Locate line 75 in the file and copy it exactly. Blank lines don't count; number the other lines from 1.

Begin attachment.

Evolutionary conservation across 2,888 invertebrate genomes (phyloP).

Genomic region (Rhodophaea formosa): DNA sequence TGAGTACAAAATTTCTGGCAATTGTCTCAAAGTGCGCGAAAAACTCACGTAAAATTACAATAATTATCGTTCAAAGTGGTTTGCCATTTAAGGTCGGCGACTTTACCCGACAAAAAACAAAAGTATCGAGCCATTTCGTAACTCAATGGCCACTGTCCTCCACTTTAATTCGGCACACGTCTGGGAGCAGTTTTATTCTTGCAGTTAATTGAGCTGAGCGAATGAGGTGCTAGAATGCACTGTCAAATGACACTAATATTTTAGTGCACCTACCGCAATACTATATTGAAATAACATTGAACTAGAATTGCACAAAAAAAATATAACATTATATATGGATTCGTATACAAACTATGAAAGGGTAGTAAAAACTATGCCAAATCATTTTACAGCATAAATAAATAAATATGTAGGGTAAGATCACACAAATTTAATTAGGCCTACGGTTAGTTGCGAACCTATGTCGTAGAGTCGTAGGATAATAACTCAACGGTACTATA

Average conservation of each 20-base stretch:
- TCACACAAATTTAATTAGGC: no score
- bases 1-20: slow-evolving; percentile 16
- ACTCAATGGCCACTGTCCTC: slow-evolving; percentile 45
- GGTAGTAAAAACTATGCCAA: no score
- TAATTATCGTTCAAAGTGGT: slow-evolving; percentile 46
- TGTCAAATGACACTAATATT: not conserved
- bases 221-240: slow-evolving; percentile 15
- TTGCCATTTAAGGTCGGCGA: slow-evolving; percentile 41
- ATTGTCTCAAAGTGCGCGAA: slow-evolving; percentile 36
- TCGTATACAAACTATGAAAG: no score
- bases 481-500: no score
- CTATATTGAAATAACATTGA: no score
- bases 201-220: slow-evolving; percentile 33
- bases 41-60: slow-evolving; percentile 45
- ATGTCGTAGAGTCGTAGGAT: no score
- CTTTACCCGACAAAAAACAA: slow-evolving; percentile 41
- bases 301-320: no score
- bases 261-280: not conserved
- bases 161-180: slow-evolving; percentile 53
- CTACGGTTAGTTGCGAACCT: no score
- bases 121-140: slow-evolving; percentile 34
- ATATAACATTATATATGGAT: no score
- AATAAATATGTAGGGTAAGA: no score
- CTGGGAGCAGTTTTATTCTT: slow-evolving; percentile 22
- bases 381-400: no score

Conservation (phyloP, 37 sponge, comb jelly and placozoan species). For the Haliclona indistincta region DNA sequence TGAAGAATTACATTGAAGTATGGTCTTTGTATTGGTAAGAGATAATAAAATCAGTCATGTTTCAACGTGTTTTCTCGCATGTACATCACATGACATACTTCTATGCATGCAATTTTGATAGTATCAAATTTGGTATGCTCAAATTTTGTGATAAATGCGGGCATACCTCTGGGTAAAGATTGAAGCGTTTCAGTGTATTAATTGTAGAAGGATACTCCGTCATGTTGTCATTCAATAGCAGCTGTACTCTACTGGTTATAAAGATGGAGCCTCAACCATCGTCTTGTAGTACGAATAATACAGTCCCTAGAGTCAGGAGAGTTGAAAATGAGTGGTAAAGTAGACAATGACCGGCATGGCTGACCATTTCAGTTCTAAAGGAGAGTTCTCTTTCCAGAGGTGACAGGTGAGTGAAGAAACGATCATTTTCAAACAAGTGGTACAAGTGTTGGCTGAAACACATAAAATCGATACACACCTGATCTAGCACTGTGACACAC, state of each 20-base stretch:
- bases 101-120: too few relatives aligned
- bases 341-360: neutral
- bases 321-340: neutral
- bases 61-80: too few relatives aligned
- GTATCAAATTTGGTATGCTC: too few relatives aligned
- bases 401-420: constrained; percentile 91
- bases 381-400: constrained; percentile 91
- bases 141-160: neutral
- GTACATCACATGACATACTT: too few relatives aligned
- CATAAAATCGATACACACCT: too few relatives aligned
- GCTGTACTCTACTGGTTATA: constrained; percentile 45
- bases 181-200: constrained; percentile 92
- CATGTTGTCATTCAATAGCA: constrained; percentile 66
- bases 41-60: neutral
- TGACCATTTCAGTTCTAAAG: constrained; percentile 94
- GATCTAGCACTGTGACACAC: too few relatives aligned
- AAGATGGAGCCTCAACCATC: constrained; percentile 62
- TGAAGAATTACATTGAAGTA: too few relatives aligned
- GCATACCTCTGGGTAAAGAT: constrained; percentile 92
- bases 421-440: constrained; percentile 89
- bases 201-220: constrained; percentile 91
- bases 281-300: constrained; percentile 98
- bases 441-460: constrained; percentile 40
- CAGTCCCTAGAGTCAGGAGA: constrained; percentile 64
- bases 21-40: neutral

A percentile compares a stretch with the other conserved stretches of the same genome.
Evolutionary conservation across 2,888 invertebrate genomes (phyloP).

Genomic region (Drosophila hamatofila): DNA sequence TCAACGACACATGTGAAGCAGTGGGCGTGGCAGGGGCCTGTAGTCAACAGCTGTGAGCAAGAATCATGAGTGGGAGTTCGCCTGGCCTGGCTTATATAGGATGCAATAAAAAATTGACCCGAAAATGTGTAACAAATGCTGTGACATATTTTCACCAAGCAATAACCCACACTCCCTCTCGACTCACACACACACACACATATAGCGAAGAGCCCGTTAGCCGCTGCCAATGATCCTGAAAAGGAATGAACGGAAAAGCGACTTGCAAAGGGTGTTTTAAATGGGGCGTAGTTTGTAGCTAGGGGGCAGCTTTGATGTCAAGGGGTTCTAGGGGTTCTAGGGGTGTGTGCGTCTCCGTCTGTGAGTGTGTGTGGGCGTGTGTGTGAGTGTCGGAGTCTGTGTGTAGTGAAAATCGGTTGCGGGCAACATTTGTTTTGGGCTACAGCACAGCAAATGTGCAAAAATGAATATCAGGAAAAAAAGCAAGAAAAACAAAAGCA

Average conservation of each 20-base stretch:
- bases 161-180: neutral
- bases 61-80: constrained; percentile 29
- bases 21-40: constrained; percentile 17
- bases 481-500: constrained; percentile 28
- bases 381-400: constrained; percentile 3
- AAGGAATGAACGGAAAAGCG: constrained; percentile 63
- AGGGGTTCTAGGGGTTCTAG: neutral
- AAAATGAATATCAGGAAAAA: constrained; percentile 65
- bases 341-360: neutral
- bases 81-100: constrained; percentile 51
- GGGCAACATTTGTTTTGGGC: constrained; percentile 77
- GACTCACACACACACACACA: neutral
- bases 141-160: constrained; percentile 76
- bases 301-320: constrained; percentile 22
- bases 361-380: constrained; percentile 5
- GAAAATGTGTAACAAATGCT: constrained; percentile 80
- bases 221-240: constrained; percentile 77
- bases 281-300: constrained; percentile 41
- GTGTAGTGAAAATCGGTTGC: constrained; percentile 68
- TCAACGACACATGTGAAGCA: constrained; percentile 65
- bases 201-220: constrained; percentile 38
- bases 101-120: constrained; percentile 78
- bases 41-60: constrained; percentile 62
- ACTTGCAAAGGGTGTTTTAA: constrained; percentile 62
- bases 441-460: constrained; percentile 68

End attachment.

- bases 221-240: constrained; percentile 77